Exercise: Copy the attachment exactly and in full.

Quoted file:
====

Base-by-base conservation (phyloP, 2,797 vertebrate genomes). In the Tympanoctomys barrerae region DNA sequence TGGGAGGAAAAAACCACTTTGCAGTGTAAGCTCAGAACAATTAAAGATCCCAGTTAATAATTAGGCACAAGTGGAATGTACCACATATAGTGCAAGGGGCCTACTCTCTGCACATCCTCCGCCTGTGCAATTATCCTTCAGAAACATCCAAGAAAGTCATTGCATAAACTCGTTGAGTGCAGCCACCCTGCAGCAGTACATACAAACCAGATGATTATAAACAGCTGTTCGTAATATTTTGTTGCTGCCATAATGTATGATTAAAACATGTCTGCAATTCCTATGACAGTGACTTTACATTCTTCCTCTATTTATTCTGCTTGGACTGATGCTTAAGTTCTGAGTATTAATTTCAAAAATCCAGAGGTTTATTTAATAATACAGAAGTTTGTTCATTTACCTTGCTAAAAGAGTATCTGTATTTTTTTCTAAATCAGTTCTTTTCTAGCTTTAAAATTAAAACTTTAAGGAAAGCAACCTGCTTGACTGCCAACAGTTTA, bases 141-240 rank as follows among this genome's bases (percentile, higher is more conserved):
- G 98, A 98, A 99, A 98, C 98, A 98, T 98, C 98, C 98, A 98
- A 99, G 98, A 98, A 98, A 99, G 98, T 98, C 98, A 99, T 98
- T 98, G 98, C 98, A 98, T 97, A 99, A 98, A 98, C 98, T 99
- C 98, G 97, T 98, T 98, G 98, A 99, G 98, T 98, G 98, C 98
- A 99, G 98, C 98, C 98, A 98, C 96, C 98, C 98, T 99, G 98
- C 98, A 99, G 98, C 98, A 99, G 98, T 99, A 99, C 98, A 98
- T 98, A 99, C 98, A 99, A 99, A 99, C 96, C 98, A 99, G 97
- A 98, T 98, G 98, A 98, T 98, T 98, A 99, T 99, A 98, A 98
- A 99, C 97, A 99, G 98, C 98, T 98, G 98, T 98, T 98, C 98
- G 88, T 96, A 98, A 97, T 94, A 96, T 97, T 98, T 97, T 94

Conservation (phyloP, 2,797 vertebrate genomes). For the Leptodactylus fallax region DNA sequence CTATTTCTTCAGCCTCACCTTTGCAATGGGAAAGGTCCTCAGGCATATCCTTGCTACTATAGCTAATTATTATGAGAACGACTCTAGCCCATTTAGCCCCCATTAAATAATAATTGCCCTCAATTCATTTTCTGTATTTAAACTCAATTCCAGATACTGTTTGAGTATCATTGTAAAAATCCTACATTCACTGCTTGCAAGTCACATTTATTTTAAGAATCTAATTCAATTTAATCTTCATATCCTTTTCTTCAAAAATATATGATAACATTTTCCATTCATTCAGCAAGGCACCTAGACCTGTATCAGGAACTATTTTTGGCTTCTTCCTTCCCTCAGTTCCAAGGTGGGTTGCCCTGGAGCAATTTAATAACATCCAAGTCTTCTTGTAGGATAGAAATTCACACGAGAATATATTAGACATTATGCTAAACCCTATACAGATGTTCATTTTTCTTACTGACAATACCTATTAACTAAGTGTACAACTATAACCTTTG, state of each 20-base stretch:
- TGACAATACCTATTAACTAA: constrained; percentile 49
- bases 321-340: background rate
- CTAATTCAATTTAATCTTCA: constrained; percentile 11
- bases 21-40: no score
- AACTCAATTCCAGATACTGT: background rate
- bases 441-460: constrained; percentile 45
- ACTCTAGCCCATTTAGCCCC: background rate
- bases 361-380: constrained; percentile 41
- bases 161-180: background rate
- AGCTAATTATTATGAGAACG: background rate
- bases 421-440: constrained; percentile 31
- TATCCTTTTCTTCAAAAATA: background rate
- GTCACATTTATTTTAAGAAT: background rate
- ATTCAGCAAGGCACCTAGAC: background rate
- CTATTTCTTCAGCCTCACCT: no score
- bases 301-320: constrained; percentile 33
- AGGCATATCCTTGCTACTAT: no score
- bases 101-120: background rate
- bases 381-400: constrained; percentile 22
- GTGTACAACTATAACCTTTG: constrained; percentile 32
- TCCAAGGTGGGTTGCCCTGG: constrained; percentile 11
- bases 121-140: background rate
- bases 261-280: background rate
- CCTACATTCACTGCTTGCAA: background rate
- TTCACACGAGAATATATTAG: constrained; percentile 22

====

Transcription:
Base-by-base conservation (phyloP, 2,797 vertebrate genomes). In the Tympanoctomys barrerae region DNA sequence TGGGAGGAAAAAACCACTTTGCAGTGTAAGCTCAGAACAATTAAAGATCCCAGTTAATAATTAGGCACAAGTGGAATGTACCACATATAGTGCAAGGGGCCTACTCTCTGCACATCCTCCGCCTGTGCAATTATCCTTCAGAAACATCCAAGAAAGTCATTGCATAAACTCGTTGAGTGCAGCCACCCTGCAGCAGTACATACAAACCAGATGATTATAAACAGCTGTTCGTAATATTTTGTTGCTGCCATAATGTATGATTAAAACATGTCTGCAATTCCTATGACAGTGACTTTACATTCTTCCTCTATTTATTCTGCTTGGACTGATGCTTAAGTTCTGAGTATTAATTTCAAAAATCCAGAGGTTTATTTAATAATACAGAAGTTTGTTCATTTACCTTGCTAAAAGAGTATCTGTATTTTTTTCTAAATCAGTTCTTTTCTAGCTTTAAAATTAAAACTTTAAGGAAAGCAACCTGCTTGACTGCCAACAGTTTA, bases 141-240 rank as follows among this genome's bases (percentile, higher is more conserved):
- G 98, A 98, A 99, A 98, C 98, A 98, T 98, C 98, C 98, A 98
- A 99, G 98, A 98, A 98, A 99, G 98, T 98, C 98, A 99, T 98
- T 98, G 98, C 98, A 98, T 97, A 99, A 98, A 98, C 98, T 99
- C 98, G 97, T 98, T 98, G 98, A 99, G 98, T 98, G 98, C 98
- A 99, G 98, C 98, C 98, A 98, C 96, C 98, C 98, T 99, G 98
- C 98, A 99, G 98, C 98, A 99, G 98, T 99, A 99, C 98, A 98
- T 98, A 99, C 98, A 99, A 99, A 99, C 96, C 98, A 99, G 97
- A 98, T 98, G 98, A 98, T 98, T 98, A 99, T 99, A 98, A 98
- A 99, C 97, A 99, G 98, C 98, T 98, G 98, T 98, T 98, C 98
- G 88, T 96, A 98, A 97, T 94, A 96, T 97, T 98, T 97, T 94

Conservation (phyloP, 2,797 vertebrate genomes). For the Leptodactylus fallax region DNA sequence CTATTTCTTCAGCCTCACCTTTGCAATGGGAAAGGTCCTCAGGCATATCCTTGCTACTATAGCTAATTATTATGAGAACGACTCTAGCCCATTTAGCCCCCATTAAATAATAATTGCCCTCAATTCATTTTCTGTATTTAAACTCAATTCCAGATACTGTTTGAGTATCATTGTAAAAATCCTACATTCACTGCTTGCAAGTCACATTTATTTTAAGAATCTAATTCAATTTAATCTTCATATCCTTTTCTTCAAAAATATATGATAACATTTTCCATTCATTCAGCAAGGCACCTAGACCTGTATCAGGAACTATTTTTGGCTTCTTCCTTCCCTCAGTTCCAAGGTGGGTTGCCCTGGAGCAATTTAATAACATCCAAGTCTTCTTGTAGGATAGAAATTCACACGAGAATATATTAGACATTATGCTAAACCCTATACAGATGTTCATTTTTCTTACTGACAATACCTATTAACTAAGTGTACAACTATAACCTTTG, state of each 20-base stretch:
- TGACAATACCTATTAACTAA: constrained; percentile 49
- bases 321-340: background rate
- CTAATTCAATTTAATCTTCA: constrained; percentile 11
- bases 21-40: no score
- AACTCAATTCCAGATACTGT: background rate
- bases 441-460: constrained; percentile 45
- ACTCTAGCCCATTTAGCCCC: background rate
- bases 361-380: constrained; percentile 41
- bases 161-180: background rate
- AGCTAATTATTATGAGAACG: background rate
- bases 421-440: constrained; percentile 31
- TATCCTTTTCTTCAAAAATA: background rate
- GTCACATTTATTTTAAGAAT: background rate
- ATTCAGCAAGGCACCTAGAC: background rate
- CTATTTCTTCAGCCTCACCT: no score
- bases 301-320: constrained; percentile 33
- AGGCATATCCTTGCTACTAT: no score
- bases 101-120: background rate
- bases 381-400: constrained; percentile 22
- GTGTACAACTATAACCTTTG: constrained; percentile 32
- TCCAAGGTGGGTTGCCCTGG: constrained; percentile 11
- bases 121-140: background rate
- bases 261-280: background rate
- CCTACATTCACTGCTTGCAA: background rate
- TTCACACGAGAATATATTAG: constrained; percentile 22